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Better Than Spending it in Iraq

Maybe American aid to tsunami victims will do some good.

by James Leroy Wilson
January 6, 2005

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The estimated death toll of the tsunami in Southern Asia continues rise, by some 10,000 per day. The United States responded with a foreign aid package of $350 million.

It doesn’t sound like a lot on the face of it. It is the cost of making the Lord of the Rings trilogy, and amounts to one dollar out of every 6400 the federal government spends. But, to be fair, it’s a lot more than most pork-barrel projects Congress finances.

As of this writing, Germany, Japan, and Australia have given more, and especially in Australia’s case, proportionally a far greater amount. But this is a question of distance. Indonesia isn’t exactly a near neighbor of Australia (who is?) or of Japan, but the stability of Southeast Asia is very critical to them. The last thing Australia wants are Indonesian boat people.

If something similar happened in North America, or anywhere in the Americas, we’d expect, and would be expected, to contribute far more, and wealthy European and Asian countries far less. And the USA is big enough and wealthy enough to recover from its own natural disasters without foreign help.

To me, the amount doesn’t sound like very much because of the $100 billion the President is going to ask Congress to continue the War in Iraq. That’s nearly three hundred times as much, in addition to what we’ve already spend and, any way you slice it, a major discretionary spending item.

You could say that we owe it to Iraq, since we are almost completely responsible for the destruction there. We supported Saddam Hussein’s political career and, after he became President, his invasion of Iran. We financed much of that war, where the bulk of his war crimes and crimes against his own people occurred. We gave the green light for him to invade Kuwait. He complied substantially with our demands to dismantle much of the weapons we helped him build. (His “defiance” which angered us so much, was more about style than substance - a way of saving face rather than being totally humiliated.) We still imposed the most punishing embargo in world history, leading to the deaths of 500,000 Iraqis. And then, our invasion has cost Iraq another 100,000 lives and further destruction of their infrastructure.

I don’t know if, in modern world history, one nation has treated another nation, which posed no threat to the first, so harshly for no reason. No wonder the number of insurgents are growing, and why they are merciless against Iraqis who cooperate with the Americans.

But the problem in Iraq is not financial. $100 billion is not going to fix the problem. The problem is keeping order. Saddam Hussein kept order. He was merciless against political opponents, and rebels such as the Kurds, but a nation that deifies Abraham Lincoln can’t have it both ways. We hypocritical Americans believe that what Abraham Lincoln did - shutting down anti-war newspapers in the north, imposing martial law and arresting tens of thousands of northern dissidents, and waging total war against the civilian population of the South - was necessary to save the Union. But the Saddams, Milosevics, and Putins of the world are not allowed to engage in wars against minority sections of their republics. Keeping their countries together makes them human-rights abusers and war criminals.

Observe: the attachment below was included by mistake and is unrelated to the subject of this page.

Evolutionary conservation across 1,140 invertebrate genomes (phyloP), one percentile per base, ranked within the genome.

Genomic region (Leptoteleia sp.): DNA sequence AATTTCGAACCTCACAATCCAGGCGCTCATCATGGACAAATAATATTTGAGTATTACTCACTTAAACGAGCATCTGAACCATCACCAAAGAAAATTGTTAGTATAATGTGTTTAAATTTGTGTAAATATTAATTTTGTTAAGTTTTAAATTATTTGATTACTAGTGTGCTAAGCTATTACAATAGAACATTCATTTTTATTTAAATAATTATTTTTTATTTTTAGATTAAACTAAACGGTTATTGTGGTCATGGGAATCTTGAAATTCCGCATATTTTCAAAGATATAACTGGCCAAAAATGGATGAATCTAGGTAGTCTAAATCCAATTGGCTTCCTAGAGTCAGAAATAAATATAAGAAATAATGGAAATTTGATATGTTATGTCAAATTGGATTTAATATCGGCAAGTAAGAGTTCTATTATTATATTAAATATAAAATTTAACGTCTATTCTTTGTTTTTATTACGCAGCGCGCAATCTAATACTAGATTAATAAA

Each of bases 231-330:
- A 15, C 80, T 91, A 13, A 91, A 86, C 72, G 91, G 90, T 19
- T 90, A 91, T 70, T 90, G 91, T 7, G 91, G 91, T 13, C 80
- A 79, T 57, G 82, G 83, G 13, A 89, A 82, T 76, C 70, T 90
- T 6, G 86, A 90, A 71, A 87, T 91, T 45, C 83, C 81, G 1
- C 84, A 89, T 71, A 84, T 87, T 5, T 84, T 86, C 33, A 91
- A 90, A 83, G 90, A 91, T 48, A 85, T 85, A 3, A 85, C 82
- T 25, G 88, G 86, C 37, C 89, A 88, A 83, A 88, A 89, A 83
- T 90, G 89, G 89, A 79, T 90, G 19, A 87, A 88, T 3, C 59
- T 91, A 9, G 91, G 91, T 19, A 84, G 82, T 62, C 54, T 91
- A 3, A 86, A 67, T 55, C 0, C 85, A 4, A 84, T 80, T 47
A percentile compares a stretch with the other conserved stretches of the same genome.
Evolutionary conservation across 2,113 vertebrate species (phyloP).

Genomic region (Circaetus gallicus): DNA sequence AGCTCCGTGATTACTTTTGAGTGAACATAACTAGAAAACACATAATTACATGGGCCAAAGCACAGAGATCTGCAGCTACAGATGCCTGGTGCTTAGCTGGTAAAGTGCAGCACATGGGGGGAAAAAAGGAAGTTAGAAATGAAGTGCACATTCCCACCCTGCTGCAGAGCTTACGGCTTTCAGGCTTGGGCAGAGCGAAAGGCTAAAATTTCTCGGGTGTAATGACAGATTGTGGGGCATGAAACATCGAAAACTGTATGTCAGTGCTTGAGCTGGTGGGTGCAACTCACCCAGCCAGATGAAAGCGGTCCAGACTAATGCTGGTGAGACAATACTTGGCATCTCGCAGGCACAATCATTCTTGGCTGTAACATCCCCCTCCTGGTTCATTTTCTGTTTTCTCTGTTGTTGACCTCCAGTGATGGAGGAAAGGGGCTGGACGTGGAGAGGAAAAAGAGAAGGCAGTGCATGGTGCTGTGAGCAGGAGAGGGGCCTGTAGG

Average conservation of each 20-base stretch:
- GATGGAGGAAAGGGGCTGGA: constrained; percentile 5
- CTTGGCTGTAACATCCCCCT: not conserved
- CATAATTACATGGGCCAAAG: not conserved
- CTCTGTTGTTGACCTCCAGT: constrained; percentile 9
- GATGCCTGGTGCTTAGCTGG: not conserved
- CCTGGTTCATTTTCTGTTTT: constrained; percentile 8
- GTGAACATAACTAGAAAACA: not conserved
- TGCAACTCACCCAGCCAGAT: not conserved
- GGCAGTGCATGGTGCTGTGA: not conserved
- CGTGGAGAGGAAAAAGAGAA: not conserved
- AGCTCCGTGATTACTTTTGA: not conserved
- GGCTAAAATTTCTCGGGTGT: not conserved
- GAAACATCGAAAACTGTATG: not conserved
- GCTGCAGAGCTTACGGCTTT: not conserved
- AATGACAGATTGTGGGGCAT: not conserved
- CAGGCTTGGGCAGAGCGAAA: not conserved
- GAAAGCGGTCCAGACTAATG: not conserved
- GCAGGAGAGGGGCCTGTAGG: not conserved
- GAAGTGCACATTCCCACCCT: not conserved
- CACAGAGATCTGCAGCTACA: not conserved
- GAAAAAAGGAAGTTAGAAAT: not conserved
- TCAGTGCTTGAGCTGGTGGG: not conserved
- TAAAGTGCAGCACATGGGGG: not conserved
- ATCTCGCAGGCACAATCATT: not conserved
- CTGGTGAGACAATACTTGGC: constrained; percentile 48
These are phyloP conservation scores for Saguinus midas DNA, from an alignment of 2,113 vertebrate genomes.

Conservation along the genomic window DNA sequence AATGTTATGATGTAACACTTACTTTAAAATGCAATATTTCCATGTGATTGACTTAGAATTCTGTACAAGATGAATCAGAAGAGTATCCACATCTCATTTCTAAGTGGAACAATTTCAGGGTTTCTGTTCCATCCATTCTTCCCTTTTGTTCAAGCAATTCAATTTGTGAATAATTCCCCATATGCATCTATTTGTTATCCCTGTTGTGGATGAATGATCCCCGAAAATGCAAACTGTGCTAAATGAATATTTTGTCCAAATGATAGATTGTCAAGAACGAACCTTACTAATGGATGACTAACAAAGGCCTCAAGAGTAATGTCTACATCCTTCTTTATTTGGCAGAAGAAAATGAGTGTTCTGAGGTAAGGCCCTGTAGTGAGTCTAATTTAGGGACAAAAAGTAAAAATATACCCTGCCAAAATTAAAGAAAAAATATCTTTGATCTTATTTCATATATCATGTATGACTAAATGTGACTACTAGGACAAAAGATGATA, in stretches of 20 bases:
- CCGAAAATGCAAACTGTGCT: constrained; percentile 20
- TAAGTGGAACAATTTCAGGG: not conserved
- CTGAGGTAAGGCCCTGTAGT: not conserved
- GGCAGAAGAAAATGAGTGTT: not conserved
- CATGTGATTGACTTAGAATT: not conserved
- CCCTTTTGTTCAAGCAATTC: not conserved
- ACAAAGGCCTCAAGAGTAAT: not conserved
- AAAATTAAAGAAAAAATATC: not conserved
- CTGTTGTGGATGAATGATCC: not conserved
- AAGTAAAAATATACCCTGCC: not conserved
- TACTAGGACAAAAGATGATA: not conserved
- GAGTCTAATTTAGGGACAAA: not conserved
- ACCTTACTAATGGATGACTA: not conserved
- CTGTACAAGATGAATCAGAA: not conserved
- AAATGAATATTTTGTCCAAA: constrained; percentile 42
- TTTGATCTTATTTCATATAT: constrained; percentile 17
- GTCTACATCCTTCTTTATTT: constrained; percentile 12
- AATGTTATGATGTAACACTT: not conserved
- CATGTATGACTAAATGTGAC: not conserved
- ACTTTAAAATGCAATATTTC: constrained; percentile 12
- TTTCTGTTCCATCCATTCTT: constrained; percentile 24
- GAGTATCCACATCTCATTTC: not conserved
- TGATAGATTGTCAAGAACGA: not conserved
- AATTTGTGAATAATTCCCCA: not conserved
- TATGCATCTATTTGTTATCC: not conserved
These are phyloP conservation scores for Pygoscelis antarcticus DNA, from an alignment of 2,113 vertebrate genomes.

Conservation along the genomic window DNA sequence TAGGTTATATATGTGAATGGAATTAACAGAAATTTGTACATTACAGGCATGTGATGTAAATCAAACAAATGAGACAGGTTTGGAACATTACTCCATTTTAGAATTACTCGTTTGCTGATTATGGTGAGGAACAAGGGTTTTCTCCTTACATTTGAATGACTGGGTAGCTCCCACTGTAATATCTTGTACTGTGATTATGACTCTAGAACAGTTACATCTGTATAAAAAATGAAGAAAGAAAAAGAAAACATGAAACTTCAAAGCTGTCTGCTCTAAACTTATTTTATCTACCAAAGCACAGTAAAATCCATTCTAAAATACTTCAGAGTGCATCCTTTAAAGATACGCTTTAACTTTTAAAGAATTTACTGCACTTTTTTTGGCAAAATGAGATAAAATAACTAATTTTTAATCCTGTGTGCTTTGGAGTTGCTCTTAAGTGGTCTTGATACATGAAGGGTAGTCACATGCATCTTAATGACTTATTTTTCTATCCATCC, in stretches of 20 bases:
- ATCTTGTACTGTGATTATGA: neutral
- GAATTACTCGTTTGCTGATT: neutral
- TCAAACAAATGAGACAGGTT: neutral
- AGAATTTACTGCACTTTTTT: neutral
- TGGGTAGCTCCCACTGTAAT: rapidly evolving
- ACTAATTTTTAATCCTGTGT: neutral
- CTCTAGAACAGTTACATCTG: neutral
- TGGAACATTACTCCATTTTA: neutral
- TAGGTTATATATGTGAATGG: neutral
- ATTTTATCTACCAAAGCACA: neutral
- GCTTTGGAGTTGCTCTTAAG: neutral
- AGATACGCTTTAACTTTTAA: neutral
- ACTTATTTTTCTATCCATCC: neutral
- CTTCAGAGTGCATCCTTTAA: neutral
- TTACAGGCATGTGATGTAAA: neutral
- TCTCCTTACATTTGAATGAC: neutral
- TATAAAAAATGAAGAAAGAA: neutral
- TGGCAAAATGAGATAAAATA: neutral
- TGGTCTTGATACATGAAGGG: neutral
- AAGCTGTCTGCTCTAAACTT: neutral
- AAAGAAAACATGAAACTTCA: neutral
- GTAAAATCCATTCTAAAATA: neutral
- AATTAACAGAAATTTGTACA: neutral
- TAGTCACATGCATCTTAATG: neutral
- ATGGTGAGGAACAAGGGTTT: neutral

Americans can not, and will not ever, be able to keep order in Iraq. Our presence is the problem there. Yes, if we leave, the Iraqis will probably fall into civil war. But this is a problem that we can’t solve. It doesn’t matter how many Iraqis, at least initially, supported the American occupation. Guerilla movements are hardly ever majority movements. Most Iraqis want peace. Peace might not be possible if the Americans leave, but it is certainly impossible if we don’t. Our presence is only wasting American blood and treasure, and destroying America’s diplomatic credibility elsewhere in the world.

It is ironic that the formerly secular, religiously tolerant people of Iraq, the safest place for Christians in the Middle East, has now turned into the jihad capital precisely because of our efforts. Many are turning to radical Islam as a form of nationalism, much as Asian radicals in several countries turned communism into a nationalist movement. More ironic still, the insurgents, whom radio talk show hosts call cockroaches to dehumanize them and belittle their cause, feel great compassion for the many Moslem victims of the tsunami earthquake.

We are angry at the Iraqis who resent the fact that we’ve waged an unprovoked military campaign and economic embargo against their country for 15 years. We refuse to recognize that they are victims, in many ways more tragic victims than those of the earthquake because their suffering was American-made. We can’t help them; we only pull out and leave them alone, or make things worse.

I am no fan of foreign aid, especially government-to-government foreign aid, because most foreign governments can’t be trusted. But some evils are definitely lesser than others. If the United States military can provide the transportation and manpower to deliver food and medicine to tsunami victims more quickly than any other agency, then I have no problem with that. There are definitely worse things we could be doing, and have done, with our money and our military.

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